Gerri Jones & Sol 45

Gerri Jones is photographer from Western New York who enjoys shooting a range of different subjects including portraits, weddings, nature, landscapes, architecture and events. She shares her experience and thoughts on the powerful in-camera creative control of the Lensbaby Sol. 

 

I had the privilege of beta testing the new Lensbaby Sol – a 45mm prime lens with a constant aperture of f/3.5. As with all Lensbaby lenses, they are created with a modern blend of vintage beauty and creative effects. Similar to the sweet spot lenses, Sol has the ability to place a sweet spot in a desired area of the frame to highlight your subject in sharp focus with a surrounding swath of directional blur – but this lens also has two arms with a textured design that can be moved in any direction around the area you wish to highlight. It literally allows the photographer to create an effect similar to a texture or painted strokes surrounding your subject.

I wanted to take this lens to the Botanical Gardens across the border to Canada and try my hand at “painting” some floral compositions with my camera. The gardens are really a horticultural school and a Butterfly Conservatory which is located north of Niagara Falls.

Here I didn’t engage the arms on Sol – It’s your choice to use the lens as you would a sweet spot type lens or engage the arms to create the textured effect.

In this example, the arms were used. Because you have the ability to move the arms in any direction, you can change the position of the effect, such as diagonal, vertical, horizontal or anything in between. This gives you flexibility to create your own desired custom design, so that even the same subject can look different depending how you position the arms.

I found that the constant aperture of f-3.5 was really the perfect amount of sharpness between your subject and background. I didn’t have to think about changing apertures and this allowed me to concentrate on creating art, which is what this lens is all about – a fun and creative experience.

If you are wondering if the lens is sharp, this is an example below of my subject with the arms used to create that wonderful subtle texture on the blurred background.

Sol can be locked into a straight forward position or unlocked to move your focus anywhere in the frame (similar to a sweet spot lens). Focus is easy, once you have chosen where to place your subject in the frame. The day I was at the gardens, I had to contend with some winds throughout the day – my thought was comparing using my regular macro lens, I could not have gotten as sharply focused images that I was able to get with Sol.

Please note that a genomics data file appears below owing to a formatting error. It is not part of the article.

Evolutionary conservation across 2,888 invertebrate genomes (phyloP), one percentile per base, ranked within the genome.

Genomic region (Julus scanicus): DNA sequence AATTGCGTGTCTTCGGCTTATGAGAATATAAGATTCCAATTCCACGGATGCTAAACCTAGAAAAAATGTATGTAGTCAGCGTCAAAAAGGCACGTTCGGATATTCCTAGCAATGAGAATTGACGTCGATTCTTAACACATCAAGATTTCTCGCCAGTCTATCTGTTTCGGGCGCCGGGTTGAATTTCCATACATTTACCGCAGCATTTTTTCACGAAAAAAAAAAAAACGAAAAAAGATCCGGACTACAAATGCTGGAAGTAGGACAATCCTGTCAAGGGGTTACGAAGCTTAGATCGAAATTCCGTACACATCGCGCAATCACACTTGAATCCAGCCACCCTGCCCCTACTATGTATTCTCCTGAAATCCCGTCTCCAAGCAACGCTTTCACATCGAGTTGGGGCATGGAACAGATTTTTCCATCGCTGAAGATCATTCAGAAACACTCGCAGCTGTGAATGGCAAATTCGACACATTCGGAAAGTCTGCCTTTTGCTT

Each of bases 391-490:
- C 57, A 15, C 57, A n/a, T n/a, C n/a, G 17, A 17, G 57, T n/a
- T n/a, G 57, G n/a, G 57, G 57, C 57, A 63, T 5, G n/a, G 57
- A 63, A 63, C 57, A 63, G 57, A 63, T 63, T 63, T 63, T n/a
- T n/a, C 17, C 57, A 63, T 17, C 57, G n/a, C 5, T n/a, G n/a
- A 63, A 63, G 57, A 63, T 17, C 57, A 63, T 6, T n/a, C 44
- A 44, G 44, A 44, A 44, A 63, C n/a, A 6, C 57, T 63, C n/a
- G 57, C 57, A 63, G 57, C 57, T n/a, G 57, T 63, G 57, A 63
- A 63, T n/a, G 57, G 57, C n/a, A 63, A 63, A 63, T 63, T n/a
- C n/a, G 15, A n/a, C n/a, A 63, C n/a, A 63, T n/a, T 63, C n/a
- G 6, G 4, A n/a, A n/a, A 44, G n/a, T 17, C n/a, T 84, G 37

I found a patch of small lilies and I liked the way the arms rendered a painterly design surrounding the main subject. The background would have been fairly busy with a regular lens but creating the textured design with Sol’s arms really worked well, when the subject is placed close to surrounding foliage or background. In a busy garden where you can’t always isolate your subject, you now have the option to “paint” the surrounding area into your main subject using the texture arms on Sol.

In the image below, I had the main subject elevated and separated from the background, which gave me a more subtle look with the texture arms.

The gardens have a new area since I had been there last. It is a “natural prairie” with grasses, pathways and this bee exhibit – the bees were busy making a hive. In this image below, I locked the arms for center focus to infinity – really easy with this lens to obtain focus in that scenario – no texture arms used here but note the great bokeh on out of focus highlights.

With focus on one subject, when two are close together, you can get great sharp focus on your main subject and a beautiful painterly look on the other that is unique. These two blanket flowers were nestled close together and I engaged the arms to see how that would work. Because the surrounding foliage and background were close to the subjects, I love the way you can create a painterly look without having the ability to isolate the subjects. You just can’t do that with a regular lens in camera.

An example of looking up gave me a unique perspective using the Sol lens on these pine cones in the tree.

I think Sol will be a fun creative lens for all types of photography. I found it to be really user friendly. I think focus was really easy to obtain on this lens and because of the combination of moving your sweet spot anywhere in the frame and combining the texture arms in different positions, the creative possibilities are endless. The lens is super light to carry – you really feel free to explore your subjects without any restrictions. I hope you all love it as much as I do and can’t wait to see what you create.

Check out more of Gerri’s work at her website and Instagram.

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